The Lewis light machine gun was an US design and chiefly used by the British in WWI. However, during WWII the gun was reintroduced and used mainly on vehicles. I have yet to find a picture of it in Infantry use during WWII. The gun consists of three parts: The barrel including the drum magazine has a hollowed out muzzle. The stock, pistol grip and breech are the second part, the third being the bipod. No accuracy issues here, but I would have liked to see some extra magazines.
Bren Mk I light machine gun:
The Bren gun, basically a Czech development, was the standard light machine gun of commonwealth forces during WW II. The Mk I was introduced right before WWII and its production proved quite complicated. Therefore, more simplified versions were developed with the Mk II being introduced in 1942. The kit piece accurately depicts a correct length early Bren gun with two grips, one above the barrel, the other under the stock and includes the bipod as separate part. It is for use in an early war setting and for a NWE 1944/45 setting you will have to find the more likely Mk II or later somewhere else (e.g. Tamiya).
Vickers Mk I medium machine gun:
Certainly the most valuable piece of the set is the Vickers machine gun. Though widely used in both World Wars, it has to my knowledge never before been represented in styrene. The Vickers was basically an updated Maxim water-cooled Machine gun. It was introduced in 1912 and served with the British army until 1968. The gun itself consists of two parts, the gun and the trigger/handle assembly. Unfortunately the gun and mount are one piece and therefore the mount is solid. The kit has two versions of the tripod at different heights, a nice feature. Unfortunately one of my tripods was broken. The kit also contains the water can (three parts) but no pipe, this would best be replicated with wire (which allows it to be adapted to the ground itís placed on). There is also one ammo can with ammo belt molded on and an option for open or closed lids. In addition, there is also a small section of ammo belt to feed the gun. I would have liked to see some extra ammo cans.
Boys anti-tank rifle:
The Boys Anti tank rifle of .55 cal was introduced in 1937 and by the start of WW II was already outdated. It was only capable of penetrating 12 mm at 100 meters. It was produced in large numbers (63í000) until 1942 in Canada and the UK. The kit contains a Mk I example with the correct details and length.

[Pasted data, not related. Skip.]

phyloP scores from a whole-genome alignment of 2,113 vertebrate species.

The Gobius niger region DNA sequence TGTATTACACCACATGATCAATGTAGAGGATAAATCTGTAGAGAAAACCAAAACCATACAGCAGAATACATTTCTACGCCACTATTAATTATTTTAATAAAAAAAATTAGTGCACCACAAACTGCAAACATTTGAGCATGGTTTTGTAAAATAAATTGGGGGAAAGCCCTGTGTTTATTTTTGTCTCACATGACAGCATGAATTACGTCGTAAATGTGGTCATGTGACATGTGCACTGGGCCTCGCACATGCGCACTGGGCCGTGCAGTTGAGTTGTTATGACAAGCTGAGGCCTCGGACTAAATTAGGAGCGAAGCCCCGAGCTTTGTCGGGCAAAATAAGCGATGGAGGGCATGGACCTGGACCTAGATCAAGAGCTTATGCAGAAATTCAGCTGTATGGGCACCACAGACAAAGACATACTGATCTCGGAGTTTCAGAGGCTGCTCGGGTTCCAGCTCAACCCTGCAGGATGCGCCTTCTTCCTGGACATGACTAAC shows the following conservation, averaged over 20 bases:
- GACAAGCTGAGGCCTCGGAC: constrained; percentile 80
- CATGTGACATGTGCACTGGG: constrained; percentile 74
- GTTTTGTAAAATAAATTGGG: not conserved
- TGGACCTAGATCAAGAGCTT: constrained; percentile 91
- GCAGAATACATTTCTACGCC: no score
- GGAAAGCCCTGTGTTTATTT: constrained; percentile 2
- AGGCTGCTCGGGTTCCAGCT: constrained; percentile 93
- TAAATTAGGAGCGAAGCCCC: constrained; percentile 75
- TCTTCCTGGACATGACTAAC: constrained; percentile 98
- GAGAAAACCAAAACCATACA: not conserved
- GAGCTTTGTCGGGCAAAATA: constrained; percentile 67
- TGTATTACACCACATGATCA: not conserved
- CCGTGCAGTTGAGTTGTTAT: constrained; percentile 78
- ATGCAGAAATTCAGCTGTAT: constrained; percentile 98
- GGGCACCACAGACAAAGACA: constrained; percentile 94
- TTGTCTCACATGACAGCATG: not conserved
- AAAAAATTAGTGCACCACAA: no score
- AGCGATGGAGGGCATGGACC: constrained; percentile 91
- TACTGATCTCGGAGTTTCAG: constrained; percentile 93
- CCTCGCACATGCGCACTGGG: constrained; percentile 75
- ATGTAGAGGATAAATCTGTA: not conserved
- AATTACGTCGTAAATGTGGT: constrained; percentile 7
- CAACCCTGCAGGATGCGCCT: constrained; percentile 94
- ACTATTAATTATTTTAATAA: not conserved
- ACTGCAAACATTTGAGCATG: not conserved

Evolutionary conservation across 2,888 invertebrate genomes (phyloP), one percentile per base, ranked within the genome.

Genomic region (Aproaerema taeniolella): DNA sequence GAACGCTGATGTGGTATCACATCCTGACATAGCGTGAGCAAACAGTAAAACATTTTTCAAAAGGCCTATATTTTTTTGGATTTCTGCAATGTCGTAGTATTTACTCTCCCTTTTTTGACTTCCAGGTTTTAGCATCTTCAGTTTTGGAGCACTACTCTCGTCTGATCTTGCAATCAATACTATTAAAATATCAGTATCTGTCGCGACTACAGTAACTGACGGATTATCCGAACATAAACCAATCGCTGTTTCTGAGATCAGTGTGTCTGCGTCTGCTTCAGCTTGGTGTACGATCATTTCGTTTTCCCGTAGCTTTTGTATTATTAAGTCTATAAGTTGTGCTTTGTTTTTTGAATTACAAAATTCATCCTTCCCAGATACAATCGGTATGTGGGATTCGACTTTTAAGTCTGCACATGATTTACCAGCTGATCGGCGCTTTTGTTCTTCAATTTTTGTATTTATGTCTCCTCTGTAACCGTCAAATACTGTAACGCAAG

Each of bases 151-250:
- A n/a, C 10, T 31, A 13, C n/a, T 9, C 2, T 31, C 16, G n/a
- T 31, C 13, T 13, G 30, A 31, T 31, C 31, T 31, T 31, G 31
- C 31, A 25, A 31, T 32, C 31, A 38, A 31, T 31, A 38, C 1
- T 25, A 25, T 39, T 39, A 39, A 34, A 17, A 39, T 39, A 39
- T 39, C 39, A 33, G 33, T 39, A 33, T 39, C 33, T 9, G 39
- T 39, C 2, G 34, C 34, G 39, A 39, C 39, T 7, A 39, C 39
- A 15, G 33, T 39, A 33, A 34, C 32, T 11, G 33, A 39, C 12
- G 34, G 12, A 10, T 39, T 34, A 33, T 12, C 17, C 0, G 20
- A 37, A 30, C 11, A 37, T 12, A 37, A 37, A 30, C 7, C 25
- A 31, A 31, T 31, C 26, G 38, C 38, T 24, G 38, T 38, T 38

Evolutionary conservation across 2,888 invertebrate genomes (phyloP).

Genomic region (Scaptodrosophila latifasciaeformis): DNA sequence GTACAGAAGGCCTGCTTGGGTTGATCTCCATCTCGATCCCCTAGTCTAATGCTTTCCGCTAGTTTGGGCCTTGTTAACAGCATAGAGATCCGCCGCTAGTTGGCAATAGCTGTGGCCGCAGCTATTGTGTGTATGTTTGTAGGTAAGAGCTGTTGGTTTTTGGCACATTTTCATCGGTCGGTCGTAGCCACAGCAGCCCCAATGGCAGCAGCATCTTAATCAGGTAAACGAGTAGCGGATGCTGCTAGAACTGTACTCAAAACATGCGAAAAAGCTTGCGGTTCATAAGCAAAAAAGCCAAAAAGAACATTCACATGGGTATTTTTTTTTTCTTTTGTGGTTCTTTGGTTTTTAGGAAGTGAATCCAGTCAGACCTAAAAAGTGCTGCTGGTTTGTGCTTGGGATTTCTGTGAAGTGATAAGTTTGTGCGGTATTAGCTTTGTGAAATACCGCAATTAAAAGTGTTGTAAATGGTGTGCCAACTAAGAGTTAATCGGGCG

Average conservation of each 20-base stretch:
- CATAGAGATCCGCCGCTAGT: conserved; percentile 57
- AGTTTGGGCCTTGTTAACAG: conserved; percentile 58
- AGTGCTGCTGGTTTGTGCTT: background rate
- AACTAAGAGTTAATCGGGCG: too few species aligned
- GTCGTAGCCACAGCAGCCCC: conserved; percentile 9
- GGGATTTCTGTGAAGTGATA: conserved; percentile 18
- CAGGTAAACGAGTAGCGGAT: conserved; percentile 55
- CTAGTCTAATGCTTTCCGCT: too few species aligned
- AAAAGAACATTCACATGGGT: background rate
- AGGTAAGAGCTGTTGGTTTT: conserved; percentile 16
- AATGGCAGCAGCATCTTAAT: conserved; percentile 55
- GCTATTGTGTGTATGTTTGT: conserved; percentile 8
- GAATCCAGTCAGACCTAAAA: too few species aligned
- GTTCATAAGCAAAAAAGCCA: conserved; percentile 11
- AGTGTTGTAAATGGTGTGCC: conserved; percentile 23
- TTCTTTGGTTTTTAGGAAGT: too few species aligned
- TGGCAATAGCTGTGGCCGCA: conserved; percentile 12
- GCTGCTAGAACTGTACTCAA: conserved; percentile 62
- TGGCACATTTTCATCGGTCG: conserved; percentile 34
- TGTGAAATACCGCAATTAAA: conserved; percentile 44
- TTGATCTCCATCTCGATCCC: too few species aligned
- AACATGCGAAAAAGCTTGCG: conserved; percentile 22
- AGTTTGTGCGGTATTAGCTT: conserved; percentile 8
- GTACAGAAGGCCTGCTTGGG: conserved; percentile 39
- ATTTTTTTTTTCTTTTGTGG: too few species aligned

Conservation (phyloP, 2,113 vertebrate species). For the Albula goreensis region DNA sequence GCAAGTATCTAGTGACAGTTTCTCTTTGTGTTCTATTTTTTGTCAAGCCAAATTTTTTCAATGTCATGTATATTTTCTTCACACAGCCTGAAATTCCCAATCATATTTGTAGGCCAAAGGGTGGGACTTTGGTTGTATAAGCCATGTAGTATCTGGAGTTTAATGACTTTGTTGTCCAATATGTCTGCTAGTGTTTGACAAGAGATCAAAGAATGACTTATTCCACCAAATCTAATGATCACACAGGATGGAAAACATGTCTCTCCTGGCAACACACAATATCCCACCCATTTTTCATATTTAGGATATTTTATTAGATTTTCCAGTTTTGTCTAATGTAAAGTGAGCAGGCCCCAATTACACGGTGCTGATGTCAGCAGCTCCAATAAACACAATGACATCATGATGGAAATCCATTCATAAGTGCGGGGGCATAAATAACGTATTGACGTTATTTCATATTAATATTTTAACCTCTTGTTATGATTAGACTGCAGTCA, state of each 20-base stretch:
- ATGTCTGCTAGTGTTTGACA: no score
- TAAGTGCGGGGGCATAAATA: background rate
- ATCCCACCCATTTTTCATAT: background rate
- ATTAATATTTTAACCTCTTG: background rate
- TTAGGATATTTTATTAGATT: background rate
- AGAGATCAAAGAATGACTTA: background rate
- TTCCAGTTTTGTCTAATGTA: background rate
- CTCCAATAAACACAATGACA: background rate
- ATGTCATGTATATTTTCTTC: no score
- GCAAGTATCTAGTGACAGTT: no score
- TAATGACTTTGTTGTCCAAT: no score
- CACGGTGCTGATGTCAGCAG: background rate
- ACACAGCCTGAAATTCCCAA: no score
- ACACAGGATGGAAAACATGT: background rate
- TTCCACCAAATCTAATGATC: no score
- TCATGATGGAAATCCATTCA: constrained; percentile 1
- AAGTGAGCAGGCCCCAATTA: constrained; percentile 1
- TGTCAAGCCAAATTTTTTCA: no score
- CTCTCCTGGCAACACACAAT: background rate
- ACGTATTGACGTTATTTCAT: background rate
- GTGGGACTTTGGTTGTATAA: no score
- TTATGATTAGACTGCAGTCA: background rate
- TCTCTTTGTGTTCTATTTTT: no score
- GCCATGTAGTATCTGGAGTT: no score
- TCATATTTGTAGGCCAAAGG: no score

PIAT (Protector Infantry Anti Tank) :
The Boys Anti tank rifle was replaced in 1942 by the PIAT, which was a reactive hollow charge weapon. Its effective range was at about 100m and while it proved an effective weapon it was difficult to load and dangerous to fire. The kit contains a one piece loaded PIAT. The round and launcher is in one molding which makes detailing very bad - the round canít really be discerned in the open topped launcher. Also, the PIAT is about 2 mm too long, which is quite noticeable (see photo). Add to that, that in my example there is a molding flaw due to which the stake is missing and you have a practically useless PIAT. Itís too bad that MB didnít take more time to make it as good as the one included in DMLís old British airborne figure set.
Enfield Mk II Revolver:
The Enfield Mk II Revolver was the standard side weapon in the commonwealth. The set contains one example with correct details and dimensions. There is no holster.
WellÖ Personally Iím not at all satisfied with this set. Considering there is only one sprue in this set, each weapon is only included once and there are no additional details (such as extra ammo cans), I would really expect this to be a highly detailed kit, possibly with PE slings. A multi piece PIAT with separate round and a multi piece Vickers machine gun mount can be expected nowadays. Add to that the relatively high price for one sprue of medium quality molding and I have to say I canít recommend this set other than that the Vickers, which to my knowledge has never before been available in plastic. For all the other weapons, the ancient Italeri set is just as well, or get the Tamiya figures with all the weapons for almost the same price.